Futures contracts are traded on regulated commodity exchanges, the largest of which are the New York Mercantile Exchange Comex Division (www.nymex.com) and the Tokyo, Commodity Exchange (www.tocom.org.jp). India recently joined the bandwagon of countries running futures trading in gold. October marked a new beginning for about five lakh goldsmiths in the country armed with an opportunity to hedge their gold requirement at foreseeable cost and shun the volatility in international prices. Futures trading in gold, after a 41-year ban, was kicked off in the country at the Ahmedabad-based National Multi Commodity Exchange of India Ltd (NMCEIL),the National Commodity Derivatives Exchange Ltd (NCDEX) and the Multi Commodity Exchange (MCX) of India Ltd. (For a specific guidance on futures trading, please refer to the article in Business Standard dated 6 January)
Which are the other investment options in gold?
The hassle of storing gold in a safe place and the cost attached to such storage is forcing investors to look for alternative investments in gold apart from holding the metal in physical form. Apart from investment in gold coins and bars, the other investment options include mutual fund schemes, gold deposit schemes or gold mobilisation schemes, gold-denominated certificates (similar to that of promissory notes issued generally by leading established jewellers) and exchange traded funds.
While most of these avenues are yet in the pipeline, watch out for them. All or any of them can be launched soon.
The gold mobilisation scheme by banks has not taken off in the country but new gold deposit schemes are in the offing. Besides, mutual funds are planning schemes dedicated to investments in gold.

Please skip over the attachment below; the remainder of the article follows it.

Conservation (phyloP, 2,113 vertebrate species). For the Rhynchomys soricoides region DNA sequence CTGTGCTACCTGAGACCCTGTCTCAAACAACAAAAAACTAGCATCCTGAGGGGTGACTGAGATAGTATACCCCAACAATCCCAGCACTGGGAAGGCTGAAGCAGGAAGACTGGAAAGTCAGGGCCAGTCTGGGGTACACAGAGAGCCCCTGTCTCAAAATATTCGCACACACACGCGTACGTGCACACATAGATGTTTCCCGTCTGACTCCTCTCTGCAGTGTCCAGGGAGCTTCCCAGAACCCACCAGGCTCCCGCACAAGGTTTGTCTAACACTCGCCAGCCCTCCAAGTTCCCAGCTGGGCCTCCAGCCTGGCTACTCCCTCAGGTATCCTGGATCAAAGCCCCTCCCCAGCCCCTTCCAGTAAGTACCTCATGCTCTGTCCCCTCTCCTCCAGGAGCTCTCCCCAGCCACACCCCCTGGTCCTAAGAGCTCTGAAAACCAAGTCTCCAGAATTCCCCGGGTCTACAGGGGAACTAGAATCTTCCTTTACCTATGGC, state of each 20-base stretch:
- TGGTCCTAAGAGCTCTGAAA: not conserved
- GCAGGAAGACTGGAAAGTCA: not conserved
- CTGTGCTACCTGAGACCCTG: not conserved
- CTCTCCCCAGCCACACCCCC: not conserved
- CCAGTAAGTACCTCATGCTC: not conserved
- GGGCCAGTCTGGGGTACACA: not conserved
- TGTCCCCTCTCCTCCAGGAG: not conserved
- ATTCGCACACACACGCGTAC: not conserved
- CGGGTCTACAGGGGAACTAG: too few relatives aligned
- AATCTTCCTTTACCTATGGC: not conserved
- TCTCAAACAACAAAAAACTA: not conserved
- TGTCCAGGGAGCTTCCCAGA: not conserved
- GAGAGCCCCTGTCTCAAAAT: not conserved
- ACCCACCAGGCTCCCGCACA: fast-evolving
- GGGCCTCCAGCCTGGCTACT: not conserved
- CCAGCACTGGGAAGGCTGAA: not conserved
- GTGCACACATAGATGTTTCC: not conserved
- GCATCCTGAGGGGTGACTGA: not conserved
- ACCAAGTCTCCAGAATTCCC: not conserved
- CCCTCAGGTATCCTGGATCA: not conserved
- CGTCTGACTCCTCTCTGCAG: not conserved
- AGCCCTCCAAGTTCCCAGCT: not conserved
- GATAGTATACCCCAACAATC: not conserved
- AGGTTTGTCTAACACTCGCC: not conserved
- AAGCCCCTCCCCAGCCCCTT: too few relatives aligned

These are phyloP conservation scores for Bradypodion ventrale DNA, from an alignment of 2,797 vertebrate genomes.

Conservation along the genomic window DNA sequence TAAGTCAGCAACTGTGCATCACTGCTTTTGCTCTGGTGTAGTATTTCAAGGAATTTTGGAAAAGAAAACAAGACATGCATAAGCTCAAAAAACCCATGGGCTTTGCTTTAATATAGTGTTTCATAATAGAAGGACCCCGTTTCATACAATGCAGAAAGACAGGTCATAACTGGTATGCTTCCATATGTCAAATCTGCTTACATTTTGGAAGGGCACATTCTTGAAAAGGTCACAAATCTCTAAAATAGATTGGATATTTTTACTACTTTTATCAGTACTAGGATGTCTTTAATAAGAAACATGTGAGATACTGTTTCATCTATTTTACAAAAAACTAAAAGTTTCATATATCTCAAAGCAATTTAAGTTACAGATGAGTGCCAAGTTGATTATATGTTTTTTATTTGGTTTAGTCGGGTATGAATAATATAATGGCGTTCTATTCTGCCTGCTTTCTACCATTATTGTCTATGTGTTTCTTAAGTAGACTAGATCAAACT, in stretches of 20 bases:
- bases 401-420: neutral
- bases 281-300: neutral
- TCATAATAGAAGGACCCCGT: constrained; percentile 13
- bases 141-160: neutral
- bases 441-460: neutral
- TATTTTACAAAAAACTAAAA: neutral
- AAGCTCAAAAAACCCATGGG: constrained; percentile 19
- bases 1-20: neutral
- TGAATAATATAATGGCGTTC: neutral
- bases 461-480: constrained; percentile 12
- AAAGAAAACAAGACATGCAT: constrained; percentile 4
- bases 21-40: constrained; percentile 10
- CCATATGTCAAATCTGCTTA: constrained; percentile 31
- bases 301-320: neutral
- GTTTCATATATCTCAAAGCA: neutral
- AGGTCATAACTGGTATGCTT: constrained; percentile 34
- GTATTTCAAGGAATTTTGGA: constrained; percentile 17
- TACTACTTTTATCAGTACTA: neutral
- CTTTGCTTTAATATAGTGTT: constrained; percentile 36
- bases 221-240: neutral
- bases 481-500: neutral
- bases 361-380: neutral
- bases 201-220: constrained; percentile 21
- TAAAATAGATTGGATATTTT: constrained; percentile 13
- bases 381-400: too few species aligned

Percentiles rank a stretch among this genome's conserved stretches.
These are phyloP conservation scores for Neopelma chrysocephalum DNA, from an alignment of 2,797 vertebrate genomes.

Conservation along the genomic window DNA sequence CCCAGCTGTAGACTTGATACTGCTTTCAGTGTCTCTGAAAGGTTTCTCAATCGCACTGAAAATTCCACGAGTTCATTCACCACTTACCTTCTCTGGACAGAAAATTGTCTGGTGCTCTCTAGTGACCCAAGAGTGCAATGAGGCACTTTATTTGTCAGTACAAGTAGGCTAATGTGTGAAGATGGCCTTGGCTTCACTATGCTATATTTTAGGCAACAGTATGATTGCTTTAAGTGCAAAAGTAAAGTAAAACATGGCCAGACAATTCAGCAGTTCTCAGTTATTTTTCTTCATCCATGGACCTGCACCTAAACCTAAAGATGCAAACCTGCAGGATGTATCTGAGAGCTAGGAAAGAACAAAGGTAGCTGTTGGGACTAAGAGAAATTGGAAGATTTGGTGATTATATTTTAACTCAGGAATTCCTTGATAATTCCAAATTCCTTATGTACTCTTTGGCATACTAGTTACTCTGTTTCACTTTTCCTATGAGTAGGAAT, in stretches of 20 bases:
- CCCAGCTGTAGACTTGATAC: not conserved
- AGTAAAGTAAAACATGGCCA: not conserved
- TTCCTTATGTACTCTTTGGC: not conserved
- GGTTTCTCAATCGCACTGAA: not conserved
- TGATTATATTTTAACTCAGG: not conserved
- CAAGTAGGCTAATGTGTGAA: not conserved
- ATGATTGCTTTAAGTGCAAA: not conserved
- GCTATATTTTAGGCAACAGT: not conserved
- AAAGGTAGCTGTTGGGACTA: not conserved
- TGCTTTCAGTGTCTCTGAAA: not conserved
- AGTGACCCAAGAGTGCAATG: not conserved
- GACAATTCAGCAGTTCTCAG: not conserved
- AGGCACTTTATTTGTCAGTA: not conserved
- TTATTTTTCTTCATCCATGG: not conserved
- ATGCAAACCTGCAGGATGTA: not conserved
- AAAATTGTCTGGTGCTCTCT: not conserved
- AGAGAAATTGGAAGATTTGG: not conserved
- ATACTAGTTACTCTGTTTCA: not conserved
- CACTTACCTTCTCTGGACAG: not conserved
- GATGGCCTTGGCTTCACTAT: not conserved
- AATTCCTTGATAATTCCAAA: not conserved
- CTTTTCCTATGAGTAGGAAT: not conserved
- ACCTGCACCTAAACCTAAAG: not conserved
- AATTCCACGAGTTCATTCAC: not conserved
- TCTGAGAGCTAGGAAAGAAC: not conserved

Leading jewellers already have monthly and yearly gold recurring schemes. Banks are also looking at issuing gold-denominated certificates which can be bought in cash and redeemed in gold. WGC has al: ready initiated efforts in this direction.
Are there any mutual fnd schemes?
None as of now. While the mutual funds are expected to launch dynamic gold investment schemes, the ideal scheme for a passive investor would be the one in the form of Exchange Traded Scheme.
The scheme is yet to get the regulator’s approval, but it is worth noting that WGC has launched more or less similar schemes recently in the US and Europe. The passive investment scheme in gold would be an exchange traded scheme – an open ended fund, and will be listed on the exchange in the form of an exchange traded fund tracking the domestic prices of gold through investments in debt paper linked to gold prices.’ The scheme would be designed to provide returns which would closely correspond to the returns provided by gold. Each unit being offered will have a face value of Rs 100 each or equivalent to the price of 1 gram of gold (about Rs 500) and will be issued at a premium equivalent to the difference between the allotment price and the face value.
Units allotted under the scheme will be listed on the stock exchanges and can be bought/sold like any other stock on the National Stock Exchange of India Ltd (NSE) or any other exchange where it is listed. The authorised participants and large investors will be able to directly buy or sell with the fund in creating units. It will provide efficient arbitrage between the traded prices and the NAV thereby reducing the incidence of such units being traded at a premium / discount to NAV. Moreover, the units will be available in dematerialised form, which will help consolidate them with other portfolio holdings and also eliminate the need for and risk of physical storage. On the other hand, the new gold savings account being worked out by the WGC in conjunction with banks would offer systematic investment plan.
Which are the companies engaged ID gold-allied activities?
India has only one listed gold mining company- Deccan Gold Mines Ltd. Besides this, an investor can also look at the gold-friendly metal companies associated with copper. Gold is often found with copper ores and the companies into copper business do have certain amount of gold output from their factories.
But this will require a sound research and analysis before actually lapping up the stocks of these companies. Though at the current levels, the copper prices are also shooting up (so the chances of losing money in these stocks are minimal).